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Vintage coffee cans. Photo by Chris Ereneta

Mass Media Through the 20th Century

As industry advanced and popular media spread, coffee companies found new ways to enter the homes of potential customers. With the advent of radio came sponsored radio shows. Morris states, “Maxwell House got very famous for sponsoring radio shows—it was called the Maxwell House Show Boat. It established Maxwell House as providing you with entertainment. Radio is quite a domestic thing, and coffee was quite a domestic thing. It was a nice alignment of values.” Mass adoption of new technology brought coffee companies into daily life for people who hadn’t even purchased their product yet. After radio came television, which allowed for more creativity in branding. From early animation cartoons by Lavazza, to Nescafé’s story of the “Gold Blend couple” who fall in love over coffee, to Folgers’ “best part of waking up’’ jingle, coffee brands sought to tell a story that entertained and enticed the masses. For more than a century, coffee branding was characterized by this domestic nature, using popular media (lithographed packaging, radio sponsorship and TV ads) to reach customers where they consumed their coffee—in the comfort of their own homes.

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A vintage coffee ad from a 1934 issue of Country Gentleman.

Riding the Second & Third Waves to Today

As popular consumption shifted away from at-home brewing and toward cafe-prepared beverages in the late 20th century, so did coffee branding. Coffee marketing expert Jenn Chen reflects, “When I’m thinking about second wave, it’s the cozy environment of the cafe. A lot of browns.” With the emergence of coffee shop chains like Starbucks, Peet’s and Caribou, branding focused on the experience in the cafe space. Even as these companies spread across the world, opening stores on every other street corner, some consumers continued to brew coffee in their homes. It wasn’t long before another shift occurred, this time toward the coffee itself. It focused on small-batch, specialty, high-quality coffee—in the home and the cafe.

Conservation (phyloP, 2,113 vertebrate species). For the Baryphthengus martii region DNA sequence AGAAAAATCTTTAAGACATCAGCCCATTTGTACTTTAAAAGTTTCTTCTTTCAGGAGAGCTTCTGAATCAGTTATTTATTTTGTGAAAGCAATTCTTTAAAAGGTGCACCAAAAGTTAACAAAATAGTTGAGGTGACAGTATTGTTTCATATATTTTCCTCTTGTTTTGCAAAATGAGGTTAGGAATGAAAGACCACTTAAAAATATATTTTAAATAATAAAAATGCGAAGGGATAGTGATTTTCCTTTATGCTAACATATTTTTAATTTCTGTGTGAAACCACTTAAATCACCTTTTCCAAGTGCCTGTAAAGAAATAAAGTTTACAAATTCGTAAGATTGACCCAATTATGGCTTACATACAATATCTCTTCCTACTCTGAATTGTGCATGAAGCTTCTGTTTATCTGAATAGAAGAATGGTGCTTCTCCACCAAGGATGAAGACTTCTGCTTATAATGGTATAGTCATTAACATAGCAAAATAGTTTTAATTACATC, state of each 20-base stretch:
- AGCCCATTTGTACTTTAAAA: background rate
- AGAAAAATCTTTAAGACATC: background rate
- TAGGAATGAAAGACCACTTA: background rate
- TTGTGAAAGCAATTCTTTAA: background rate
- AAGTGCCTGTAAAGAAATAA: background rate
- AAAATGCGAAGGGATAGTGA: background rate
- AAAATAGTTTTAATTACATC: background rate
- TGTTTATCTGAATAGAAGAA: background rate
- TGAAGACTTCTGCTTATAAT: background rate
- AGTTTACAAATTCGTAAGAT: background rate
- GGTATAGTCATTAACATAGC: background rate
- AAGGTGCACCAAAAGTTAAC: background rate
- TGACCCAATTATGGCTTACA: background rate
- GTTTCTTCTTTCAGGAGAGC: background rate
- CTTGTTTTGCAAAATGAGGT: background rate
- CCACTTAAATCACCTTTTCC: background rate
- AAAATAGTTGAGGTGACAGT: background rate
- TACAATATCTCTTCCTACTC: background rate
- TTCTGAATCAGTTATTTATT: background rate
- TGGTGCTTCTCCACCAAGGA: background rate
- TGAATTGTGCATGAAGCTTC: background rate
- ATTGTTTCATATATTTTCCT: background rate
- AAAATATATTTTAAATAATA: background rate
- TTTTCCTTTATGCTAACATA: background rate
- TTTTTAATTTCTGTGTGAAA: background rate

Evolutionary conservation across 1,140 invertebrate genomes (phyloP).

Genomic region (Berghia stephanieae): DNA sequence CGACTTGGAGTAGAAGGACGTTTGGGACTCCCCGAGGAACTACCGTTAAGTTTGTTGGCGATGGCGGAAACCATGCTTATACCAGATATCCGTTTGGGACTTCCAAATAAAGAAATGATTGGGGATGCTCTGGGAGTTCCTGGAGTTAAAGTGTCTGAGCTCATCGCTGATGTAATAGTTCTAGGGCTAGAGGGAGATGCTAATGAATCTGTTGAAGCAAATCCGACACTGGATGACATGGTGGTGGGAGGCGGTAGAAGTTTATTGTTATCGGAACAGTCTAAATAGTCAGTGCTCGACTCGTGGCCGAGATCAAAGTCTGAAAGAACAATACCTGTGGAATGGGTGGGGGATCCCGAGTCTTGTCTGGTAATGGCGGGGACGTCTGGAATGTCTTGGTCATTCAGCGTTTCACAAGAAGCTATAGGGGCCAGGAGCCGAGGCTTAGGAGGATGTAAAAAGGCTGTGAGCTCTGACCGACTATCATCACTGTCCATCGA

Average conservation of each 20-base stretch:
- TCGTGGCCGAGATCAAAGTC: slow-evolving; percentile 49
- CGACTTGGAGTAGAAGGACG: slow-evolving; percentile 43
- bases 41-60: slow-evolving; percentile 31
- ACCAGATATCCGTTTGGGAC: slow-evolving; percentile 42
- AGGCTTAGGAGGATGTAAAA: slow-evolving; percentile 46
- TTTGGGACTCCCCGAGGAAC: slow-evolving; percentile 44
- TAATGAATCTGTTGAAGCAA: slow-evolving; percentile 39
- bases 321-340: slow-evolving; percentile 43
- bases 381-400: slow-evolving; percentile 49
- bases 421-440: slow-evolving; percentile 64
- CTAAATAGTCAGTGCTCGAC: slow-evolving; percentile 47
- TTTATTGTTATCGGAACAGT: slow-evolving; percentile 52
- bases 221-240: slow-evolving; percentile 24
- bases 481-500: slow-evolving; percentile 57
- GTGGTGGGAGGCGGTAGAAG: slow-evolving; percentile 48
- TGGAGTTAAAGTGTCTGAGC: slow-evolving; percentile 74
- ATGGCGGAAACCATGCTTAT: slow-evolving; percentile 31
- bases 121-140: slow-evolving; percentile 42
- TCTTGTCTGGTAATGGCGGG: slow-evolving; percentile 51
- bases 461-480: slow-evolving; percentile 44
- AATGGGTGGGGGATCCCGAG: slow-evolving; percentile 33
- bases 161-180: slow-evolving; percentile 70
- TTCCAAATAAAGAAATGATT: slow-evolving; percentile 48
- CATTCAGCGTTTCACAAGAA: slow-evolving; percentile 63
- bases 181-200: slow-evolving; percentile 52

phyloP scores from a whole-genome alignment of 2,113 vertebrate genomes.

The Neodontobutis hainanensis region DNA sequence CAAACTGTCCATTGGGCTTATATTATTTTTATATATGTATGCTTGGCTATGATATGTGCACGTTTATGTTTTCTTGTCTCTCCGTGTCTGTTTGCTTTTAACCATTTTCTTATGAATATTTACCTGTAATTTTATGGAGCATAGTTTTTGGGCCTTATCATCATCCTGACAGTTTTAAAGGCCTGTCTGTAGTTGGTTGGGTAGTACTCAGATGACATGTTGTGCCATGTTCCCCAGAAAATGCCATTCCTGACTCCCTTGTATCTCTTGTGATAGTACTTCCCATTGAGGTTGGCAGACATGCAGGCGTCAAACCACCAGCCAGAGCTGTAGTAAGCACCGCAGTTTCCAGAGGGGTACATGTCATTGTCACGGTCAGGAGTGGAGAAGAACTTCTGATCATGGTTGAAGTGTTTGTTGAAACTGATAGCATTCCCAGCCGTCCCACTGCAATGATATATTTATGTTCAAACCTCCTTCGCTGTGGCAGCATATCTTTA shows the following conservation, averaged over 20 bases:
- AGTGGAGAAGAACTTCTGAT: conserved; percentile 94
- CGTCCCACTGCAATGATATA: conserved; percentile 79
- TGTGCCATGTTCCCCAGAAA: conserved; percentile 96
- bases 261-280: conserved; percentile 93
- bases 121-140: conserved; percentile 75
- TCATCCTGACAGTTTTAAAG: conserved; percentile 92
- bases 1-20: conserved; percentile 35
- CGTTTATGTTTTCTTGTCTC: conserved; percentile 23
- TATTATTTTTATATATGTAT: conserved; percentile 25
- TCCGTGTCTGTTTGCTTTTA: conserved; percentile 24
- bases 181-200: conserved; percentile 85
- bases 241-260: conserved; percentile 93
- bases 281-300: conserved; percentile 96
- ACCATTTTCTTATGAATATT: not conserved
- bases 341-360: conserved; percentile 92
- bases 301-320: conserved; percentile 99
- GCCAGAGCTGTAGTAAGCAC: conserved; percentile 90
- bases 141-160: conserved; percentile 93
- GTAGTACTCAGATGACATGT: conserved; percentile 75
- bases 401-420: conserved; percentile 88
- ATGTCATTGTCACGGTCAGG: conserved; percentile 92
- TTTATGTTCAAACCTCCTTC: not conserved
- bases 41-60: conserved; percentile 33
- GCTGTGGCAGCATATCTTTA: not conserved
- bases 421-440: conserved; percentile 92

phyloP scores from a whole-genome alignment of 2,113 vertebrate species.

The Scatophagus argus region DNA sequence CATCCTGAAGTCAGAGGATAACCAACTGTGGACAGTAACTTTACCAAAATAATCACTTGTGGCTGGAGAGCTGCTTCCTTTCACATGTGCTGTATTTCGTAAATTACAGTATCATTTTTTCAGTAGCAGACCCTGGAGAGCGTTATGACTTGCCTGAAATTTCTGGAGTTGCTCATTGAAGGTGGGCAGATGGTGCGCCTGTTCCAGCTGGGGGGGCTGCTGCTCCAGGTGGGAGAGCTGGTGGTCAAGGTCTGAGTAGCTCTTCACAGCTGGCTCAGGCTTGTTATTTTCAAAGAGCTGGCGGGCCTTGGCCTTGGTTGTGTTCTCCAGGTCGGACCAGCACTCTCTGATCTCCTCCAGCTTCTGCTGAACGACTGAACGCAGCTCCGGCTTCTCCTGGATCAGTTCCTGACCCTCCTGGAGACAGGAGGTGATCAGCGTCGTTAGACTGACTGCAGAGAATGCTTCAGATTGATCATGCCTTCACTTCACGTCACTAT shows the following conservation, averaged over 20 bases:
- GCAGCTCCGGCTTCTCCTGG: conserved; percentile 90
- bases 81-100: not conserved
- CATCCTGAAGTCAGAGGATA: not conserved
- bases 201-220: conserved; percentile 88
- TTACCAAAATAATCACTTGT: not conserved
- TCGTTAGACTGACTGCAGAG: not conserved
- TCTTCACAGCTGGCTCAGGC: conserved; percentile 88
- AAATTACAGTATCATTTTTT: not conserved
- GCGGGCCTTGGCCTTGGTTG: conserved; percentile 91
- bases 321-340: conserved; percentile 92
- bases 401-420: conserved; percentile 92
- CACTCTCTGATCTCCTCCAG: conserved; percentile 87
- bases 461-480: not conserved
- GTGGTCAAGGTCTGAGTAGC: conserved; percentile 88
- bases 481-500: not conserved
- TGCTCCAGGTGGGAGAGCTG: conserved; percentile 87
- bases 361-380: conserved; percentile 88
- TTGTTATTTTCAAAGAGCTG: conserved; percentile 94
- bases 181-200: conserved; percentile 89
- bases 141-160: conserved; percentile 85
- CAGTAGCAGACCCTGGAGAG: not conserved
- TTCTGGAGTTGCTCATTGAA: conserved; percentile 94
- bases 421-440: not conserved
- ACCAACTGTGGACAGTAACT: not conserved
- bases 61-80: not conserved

Chen continues, “When third wave came in, people wanted to distinguish themselves. I remember seeing a lot of kraft paper bags with a stamp or sticker on top. Anything to show craftsmanship and being handmade, that quality and care went into the product.” Trish Rothgeb of Wrecking Ball Coffee Roasters coined the term “third wave” to describe this development in the coffee market. “Twenty years ago,” Rothgeb says, brands focused on “visual cues that said, ‘We’re serious. We’re clean. We’re elevated.’ Everyone wanted clean Scandinavian design, to have a certain look on their coffee bag, takeaway blackboards in the cafe, a clipboard with a single piece of paper with the menu. It was elevating and becoming more like fine dining.” But, Rothgeb says, the scope of coffee brands is expanding today and becoming less uniform. And she likes it. “One thing that’s true today is that there’s more variety. You don’t have to be one kind of thing anymore. You don’t have to be what everyone else is. So you see new coffee places opening with a lot of color splashes, nothing too corporate looking, nothing too clean. It means we’re secure in ourselves. We can do whatever we want. And that is new.”

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Branding for Wrecking Ball Coffee Roasters. Photo by Juan Ortez Jr.


A Guide to Jump-Start (or Reinvigorate) Your Strategy